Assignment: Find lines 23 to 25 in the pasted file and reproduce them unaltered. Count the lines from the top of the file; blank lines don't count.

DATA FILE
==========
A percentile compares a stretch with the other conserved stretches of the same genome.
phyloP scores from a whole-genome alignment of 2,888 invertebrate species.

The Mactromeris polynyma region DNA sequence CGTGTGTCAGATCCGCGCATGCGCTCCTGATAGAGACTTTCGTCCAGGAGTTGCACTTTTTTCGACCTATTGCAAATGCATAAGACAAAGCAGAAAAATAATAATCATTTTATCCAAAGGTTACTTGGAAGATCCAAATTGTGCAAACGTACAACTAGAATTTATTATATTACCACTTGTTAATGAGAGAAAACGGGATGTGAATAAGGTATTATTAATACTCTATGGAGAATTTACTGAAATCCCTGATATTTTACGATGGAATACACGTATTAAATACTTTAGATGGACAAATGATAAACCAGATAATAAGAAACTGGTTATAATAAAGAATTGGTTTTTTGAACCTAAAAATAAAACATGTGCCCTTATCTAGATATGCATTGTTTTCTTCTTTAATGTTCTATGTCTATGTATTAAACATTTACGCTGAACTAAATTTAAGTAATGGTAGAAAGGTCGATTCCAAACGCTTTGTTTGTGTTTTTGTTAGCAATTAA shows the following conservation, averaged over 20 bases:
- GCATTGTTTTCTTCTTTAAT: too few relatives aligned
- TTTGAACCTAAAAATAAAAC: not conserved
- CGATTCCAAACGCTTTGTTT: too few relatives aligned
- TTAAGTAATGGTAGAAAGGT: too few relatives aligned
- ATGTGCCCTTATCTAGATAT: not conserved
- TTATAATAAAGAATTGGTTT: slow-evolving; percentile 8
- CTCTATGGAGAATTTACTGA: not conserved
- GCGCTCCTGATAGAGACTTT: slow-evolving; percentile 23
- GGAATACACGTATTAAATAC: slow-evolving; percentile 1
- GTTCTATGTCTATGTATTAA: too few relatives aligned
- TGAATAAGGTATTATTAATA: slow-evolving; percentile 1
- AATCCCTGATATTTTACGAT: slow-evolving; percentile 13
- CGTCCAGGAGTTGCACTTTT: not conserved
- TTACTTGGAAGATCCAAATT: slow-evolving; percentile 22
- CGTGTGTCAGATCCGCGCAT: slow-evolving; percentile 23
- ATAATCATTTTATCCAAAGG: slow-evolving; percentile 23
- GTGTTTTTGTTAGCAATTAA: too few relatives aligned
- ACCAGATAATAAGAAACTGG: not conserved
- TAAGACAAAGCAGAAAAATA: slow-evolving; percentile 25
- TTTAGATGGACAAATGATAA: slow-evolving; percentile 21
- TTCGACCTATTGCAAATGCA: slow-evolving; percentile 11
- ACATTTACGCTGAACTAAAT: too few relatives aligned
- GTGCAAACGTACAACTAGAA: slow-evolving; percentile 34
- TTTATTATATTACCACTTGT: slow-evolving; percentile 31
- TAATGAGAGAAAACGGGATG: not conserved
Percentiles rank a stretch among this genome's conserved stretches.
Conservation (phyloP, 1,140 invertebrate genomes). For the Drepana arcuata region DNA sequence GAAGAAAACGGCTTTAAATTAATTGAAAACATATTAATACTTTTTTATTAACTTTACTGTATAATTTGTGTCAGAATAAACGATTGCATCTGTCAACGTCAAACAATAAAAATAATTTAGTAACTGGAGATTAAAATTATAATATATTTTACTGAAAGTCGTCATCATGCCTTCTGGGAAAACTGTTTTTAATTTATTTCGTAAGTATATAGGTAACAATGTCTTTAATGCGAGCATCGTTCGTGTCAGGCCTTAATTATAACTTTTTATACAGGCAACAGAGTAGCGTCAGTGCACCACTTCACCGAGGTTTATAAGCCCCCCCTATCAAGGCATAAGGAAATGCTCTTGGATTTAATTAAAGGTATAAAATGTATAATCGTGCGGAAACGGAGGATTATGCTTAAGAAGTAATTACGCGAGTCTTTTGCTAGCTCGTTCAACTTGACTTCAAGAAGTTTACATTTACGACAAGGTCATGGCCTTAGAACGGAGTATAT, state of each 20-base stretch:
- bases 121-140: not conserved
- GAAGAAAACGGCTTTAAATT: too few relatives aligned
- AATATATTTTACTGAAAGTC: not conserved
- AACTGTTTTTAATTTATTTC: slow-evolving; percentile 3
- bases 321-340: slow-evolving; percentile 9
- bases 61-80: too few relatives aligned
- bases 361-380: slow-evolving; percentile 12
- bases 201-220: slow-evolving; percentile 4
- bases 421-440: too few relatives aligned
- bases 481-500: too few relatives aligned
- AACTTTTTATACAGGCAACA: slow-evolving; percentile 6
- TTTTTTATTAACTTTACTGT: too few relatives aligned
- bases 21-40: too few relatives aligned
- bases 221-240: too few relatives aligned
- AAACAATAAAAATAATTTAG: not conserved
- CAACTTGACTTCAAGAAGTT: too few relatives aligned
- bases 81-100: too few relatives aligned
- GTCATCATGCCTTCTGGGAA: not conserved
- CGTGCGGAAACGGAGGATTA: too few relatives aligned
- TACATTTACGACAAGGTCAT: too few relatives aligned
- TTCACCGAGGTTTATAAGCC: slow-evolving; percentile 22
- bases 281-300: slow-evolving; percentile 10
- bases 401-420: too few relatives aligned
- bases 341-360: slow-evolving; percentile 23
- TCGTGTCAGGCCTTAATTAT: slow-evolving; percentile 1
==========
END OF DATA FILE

- TTTAGATGGACAAATGATAA: slow-evolving; percentile 21
- TTCGACCTATTGCAAATGCA: slow-evolving; percentile 11
- ACATTTACGCTGAACTAAAT: too few relatives aligned